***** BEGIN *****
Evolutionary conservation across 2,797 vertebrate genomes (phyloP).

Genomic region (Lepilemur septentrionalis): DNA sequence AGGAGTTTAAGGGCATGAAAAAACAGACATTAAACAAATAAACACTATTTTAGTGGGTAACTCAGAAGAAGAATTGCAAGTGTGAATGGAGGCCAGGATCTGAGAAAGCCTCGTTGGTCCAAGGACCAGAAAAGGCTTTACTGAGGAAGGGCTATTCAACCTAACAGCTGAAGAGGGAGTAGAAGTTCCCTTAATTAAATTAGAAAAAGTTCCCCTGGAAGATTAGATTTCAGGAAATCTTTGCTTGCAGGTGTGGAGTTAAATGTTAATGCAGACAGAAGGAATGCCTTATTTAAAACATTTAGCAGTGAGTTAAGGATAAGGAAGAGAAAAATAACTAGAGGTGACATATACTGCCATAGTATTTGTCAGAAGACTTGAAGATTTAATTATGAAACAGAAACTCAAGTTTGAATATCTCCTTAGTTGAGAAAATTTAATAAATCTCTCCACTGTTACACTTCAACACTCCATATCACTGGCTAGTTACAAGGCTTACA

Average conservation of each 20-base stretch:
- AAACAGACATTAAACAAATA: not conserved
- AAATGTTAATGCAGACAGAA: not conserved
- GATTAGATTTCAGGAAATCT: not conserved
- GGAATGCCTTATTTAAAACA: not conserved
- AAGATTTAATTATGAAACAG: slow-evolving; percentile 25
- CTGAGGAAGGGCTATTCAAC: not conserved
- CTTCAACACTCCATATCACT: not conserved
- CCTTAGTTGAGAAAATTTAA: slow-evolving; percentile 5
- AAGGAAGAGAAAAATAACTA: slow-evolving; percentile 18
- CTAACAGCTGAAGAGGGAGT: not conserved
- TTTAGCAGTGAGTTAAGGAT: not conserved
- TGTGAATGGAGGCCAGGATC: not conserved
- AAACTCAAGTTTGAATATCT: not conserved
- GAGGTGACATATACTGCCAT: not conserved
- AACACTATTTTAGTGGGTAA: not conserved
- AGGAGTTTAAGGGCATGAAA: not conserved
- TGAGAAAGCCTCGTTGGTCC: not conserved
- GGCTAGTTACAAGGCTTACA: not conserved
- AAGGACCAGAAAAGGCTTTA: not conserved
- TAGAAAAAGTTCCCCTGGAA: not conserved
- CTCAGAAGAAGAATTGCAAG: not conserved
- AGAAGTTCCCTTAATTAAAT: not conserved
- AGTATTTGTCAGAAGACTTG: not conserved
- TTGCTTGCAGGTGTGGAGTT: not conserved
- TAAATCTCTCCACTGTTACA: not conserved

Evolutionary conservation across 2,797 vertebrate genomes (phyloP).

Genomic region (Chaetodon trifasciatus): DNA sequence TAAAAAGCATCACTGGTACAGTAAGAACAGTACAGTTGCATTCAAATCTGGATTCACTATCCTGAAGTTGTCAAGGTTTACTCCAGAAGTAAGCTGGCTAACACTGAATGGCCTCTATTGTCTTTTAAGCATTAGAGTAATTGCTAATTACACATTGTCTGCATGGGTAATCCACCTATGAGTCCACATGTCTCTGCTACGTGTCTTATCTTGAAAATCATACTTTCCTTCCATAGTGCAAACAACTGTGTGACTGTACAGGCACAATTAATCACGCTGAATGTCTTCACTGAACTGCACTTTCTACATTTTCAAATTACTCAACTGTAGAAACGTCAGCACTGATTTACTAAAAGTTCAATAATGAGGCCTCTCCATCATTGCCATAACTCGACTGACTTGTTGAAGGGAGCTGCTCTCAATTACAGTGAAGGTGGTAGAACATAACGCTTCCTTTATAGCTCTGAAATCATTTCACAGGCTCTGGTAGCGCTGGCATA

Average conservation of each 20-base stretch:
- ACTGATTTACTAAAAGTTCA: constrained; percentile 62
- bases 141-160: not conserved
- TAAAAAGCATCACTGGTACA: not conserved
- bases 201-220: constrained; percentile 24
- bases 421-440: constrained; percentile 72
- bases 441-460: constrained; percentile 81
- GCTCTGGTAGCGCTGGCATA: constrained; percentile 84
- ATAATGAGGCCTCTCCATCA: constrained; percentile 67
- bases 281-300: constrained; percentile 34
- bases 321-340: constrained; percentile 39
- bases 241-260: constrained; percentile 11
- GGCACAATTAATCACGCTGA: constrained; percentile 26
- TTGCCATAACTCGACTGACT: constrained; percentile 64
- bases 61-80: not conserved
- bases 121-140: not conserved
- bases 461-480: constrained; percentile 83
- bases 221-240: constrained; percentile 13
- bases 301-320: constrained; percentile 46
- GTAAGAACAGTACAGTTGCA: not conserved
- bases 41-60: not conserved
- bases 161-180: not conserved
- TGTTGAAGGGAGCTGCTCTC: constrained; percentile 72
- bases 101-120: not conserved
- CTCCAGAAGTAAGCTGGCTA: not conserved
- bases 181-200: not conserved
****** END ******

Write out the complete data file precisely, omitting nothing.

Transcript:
Evolutionary conservation across 2,797 vertebrate genomes (phyloP).

Genomic region (Lepilemur septentrionalis): DNA sequence AGGAGTTTAAGGGCATGAAAAAACAGACATTAAACAAATAAACACTATTTTAGTGGGTAACTCAGAAGAAGAATTGCAAGTGTGAATGGAGGCCAGGATCTGAGAAAGCCTCGTTGGTCCAAGGACCAGAAAAGGCTTTACTGAGGAAGGGCTATTCAACCTAACAGCTGAAGAGGGAGTAGAAGTTCCCTTAATTAAATTAGAAAAAGTTCCCCTGGAAGATTAGATTTCAGGAAATCTTTGCTTGCAGGTGTGGAGTTAAATGTTAATGCAGACAGAAGGAATGCCTTATTTAAAACATTTAGCAGTGAGTTAAGGATAAGGAAGAGAAAAATAACTAGAGGTGACATATACTGCCATAGTATTTGTCAGAAGACTTGAAGATTTAATTATGAAACAGAAACTCAAGTTTGAATATCTCCTTAGTTGAGAAAATTTAATAAATCTCTCCACTGTTACACTTCAACACTCCATATCACTGGCTAGTTACAAGGCTTACA

Average conservation of each 20-base stretch:
- AAACAGACATTAAACAAATA: not conserved
- AAATGTTAATGCAGACAGAA: not conserved
- GATTAGATTTCAGGAAATCT: not conserved
- GGAATGCCTTATTTAAAACA: not conserved
- AAGATTTAATTATGAAACAG: slow-evolving; percentile 25
- CTGAGGAAGGGCTATTCAAC: not conserved
- CTTCAACACTCCATATCACT: not conserved
- CCTTAGTTGAGAAAATTTAA: slow-evolving; percentile 5
- AAGGAAGAGAAAAATAACTA: slow-evolving; percentile 18
- CTAACAGCTGAAGAGGGAGT: not conserved
- TTTAGCAGTGAGTTAAGGAT: not conserved
- TGTGAATGGAGGCCAGGATC: not conserved
- AAACTCAAGTTTGAATATCT: not conserved
- GAGGTGACATATACTGCCAT: not conserved
- AACACTATTTTAGTGGGTAA: not conserved
- AGGAGTTTAAGGGCATGAAA: not conserved
- TGAGAAAGCCTCGTTGGTCC: not conserved
- GGCTAGTTACAAGGCTTACA: not conserved
- AAGGACCAGAAAAGGCTTTA: not conserved
- TAGAAAAAGTTCCCCTGGAA: not conserved
- CTCAGAAGAAGAATTGCAAG: not conserved
- AGAAGTTCCCTTAATTAAAT: not conserved
- AGTATTTGTCAGAAGACTTG: not conserved
- TTGCTTGCAGGTGTGGAGTT: not conserved
- TAAATCTCTCCACTGTTACA: not conserved

Evolutionary conservation across 2,797 vertebrate genomes (phyloP).

Genomic region (Chaetodon trifasciatus): DNA sequence TAAAAAGCATCACTGGTACAGTAAGAACAGTACAGTTGCATTCAAATCTGGATTCACTATCCTGAAGTTGTCAAGGTTTACTCCAGAAGTAAGCTGGCTAACACTGAATGGCCTCTATTGTCTTTTAAGCATTAGAGTAATTGCTAATTACACATTGTCTGCATGGGTAATCCACCTATGAGTCCACATGTCTCTGCTACGTGTCTTATCTTGAAAATCATACTTTCCTTCCATAGTGCAAACAACTGTGTGACTGTACAGGCACAATTAATCACGCTGAATGTCTTCACTGAACTGCACTTTCTACATTTTCAAATTACTCAACTGTAGAAACGTCAGCACTGATTTACTAAAAGTTCAATAATGAGGCCTCTCCATCATTGCCATAACTCGACTGACTTGTTGAAGGGAGCTGCTCTCAATTACAGTGAAGGTGGTAGAACATAACGCTTCCTTTATAGCTCTGAAATCATTTCACAGGCTCTGGTAGCGCTGGCATA

Average conservation of each 20-base stretch:
- ACTGATTTACTAAAAGTTCA: constrained; percentile 62
- bases 141-160: not conserved
- TAAAAAGCATCACTGGTACA: not conserved
- bases 201-220: constrained; percentile 24
- bases 421-440: constrained; percentile 72
- bases 441-460: constrained; percentile 81
- GCTCTGGTAGCGCTGGCATA: constrained; percentile 84
- ATAATGAGGCCTCTCCATCA: constrained; percentile 67
- bases 281-300: constrained; percentile 34
- bases 321-340: constrained; percentile 39
- bases 241-260: constrained; percentile 11
- GGCACAATTAATCACGCTGA: constrained; percentile 26
- TTGCCATAACTCGACTGACT: constrained; percentile 64
- bases 61-80: not conserved
- bases 121-140: not conserved
- bases 461-480: constrained; percentile 83
- bases 221-240: constrained; percentile 13
- bases 301-320: constrained; percentile 46
- GTAAGAACAGTACAGTTGCA: not conserved
- bases 41-60: not conserved
- bases 161-180: not conserved
- TGTTGAAGGGAGCTGCTCTC: constrained; percentile 72
- bases 101-120: not conserved
- CTCCAGAAGTAAGCTGGCTA: not conserved
- bases 181-200: not conserved